Last week I talked about how advanced manufacturing is changing the game and is the new face of American manufacturing. This includes robotics, automation, and the much talked about and hyped, 3D printing, or additive manufacturing. This type of manufacturing innovation got me thinking about how throughout history, it is innovation which has caused civilizations to leap forward and have their economies sustain and remain increasing in output. Often, it is in manufacturing innovation where we see the greatest leaps forward, and we all know the importance of manufacturing to any economy.
I was further inspired by a blog I came across that opened with the following excerpt:
“Much like in May of 1961 when U.S. President John F. Kennedy challenged American scientists to land on the moon within the decade, the U.S. now has an opportunity to position itself as a world technology leader. But instead of a Moonshot, it’s a Smart Grid-shot or a Personalized Medicine-shot. Whatever you call it, advanced manufacturing, specifically automation and robotics, is at the center of it.”
When I think about some of the bold and great Presidents, John F. Kennedy comes to mind, as he does to most Americans, as he knew that it was in innovation, and specifically manufacturing innovation that would help move our country forward.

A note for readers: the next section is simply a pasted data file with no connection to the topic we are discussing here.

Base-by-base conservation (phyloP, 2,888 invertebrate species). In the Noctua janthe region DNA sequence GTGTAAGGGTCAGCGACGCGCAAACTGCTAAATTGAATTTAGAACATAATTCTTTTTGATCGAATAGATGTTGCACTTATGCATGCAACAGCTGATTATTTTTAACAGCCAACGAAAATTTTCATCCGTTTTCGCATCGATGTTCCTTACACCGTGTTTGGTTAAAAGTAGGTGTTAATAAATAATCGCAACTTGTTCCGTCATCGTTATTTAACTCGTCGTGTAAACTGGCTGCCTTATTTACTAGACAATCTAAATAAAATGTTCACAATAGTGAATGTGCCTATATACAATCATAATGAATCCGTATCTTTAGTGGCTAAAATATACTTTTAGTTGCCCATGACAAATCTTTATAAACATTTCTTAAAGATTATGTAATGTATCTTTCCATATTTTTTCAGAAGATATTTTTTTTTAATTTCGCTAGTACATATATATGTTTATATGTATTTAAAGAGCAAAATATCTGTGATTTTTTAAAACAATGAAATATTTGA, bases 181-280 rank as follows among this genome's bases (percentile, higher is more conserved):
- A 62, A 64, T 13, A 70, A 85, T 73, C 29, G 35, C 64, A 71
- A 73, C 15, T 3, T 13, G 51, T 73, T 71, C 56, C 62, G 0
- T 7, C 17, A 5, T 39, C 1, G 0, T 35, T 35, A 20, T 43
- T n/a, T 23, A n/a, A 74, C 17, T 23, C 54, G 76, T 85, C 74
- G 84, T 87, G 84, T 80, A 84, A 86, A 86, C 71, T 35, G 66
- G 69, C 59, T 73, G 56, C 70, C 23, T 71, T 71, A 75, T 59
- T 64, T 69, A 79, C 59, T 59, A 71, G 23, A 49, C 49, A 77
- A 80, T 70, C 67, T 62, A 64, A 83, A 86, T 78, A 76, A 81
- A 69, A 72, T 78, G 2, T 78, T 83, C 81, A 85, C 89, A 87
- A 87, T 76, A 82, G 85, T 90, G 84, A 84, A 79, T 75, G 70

Government Involvement in Manufacturing Innovation
Now, whatever your political affiliation, you have to at least give credit where credit is due to new ideas and initiatives that aim to spur further innovation in the manufacturing space to help move US manufacturing forward. President Obama proposed building a National Network for Manufacturing Innovation (NNMI), consisting of regional hubs that will accelerate development and adoption of cutting-edge manufacturing technologies for making new, globally competitive products.
Individually and together, these regional hubs—public-private partnerships called Institutes for Manufacturing Innovation (IMIs)—will help to strengthen the competitiveness of existing U.S. manufacturers, initiate new ventures, and boost local and state economies.
The President unveiled his plan for the NNMI in March 2012. In his 2013 State of the Union Address, the President renewed his call for creating a full-fledged nationwide network devoted to innovating and scaling up advanced manufacturing technologies and processes. He has asked Congress to authorize a one-time $1 billion investment—to be matched by private and other non-federal funds.
The competitively selected National Additive Manufacturing Innovation Institute (NAMII) was launched in August 2012. NAMII was established with an initial federal investment of $30 million, using existing authorities in the Departments of Defense and Energy and other federal agencies. NAMII, a consortium that includes manufacturing firms, universities, community colleges, and non-profit organizations from the Ohio-Pennsylvania-West Virginia ‘Tech Belt,’ is led by the non-profit National Center for Defense Manufacturing and Machining (NCDMM). The NAMII partners more than matched the federal investment, contributing almost $40 million in support.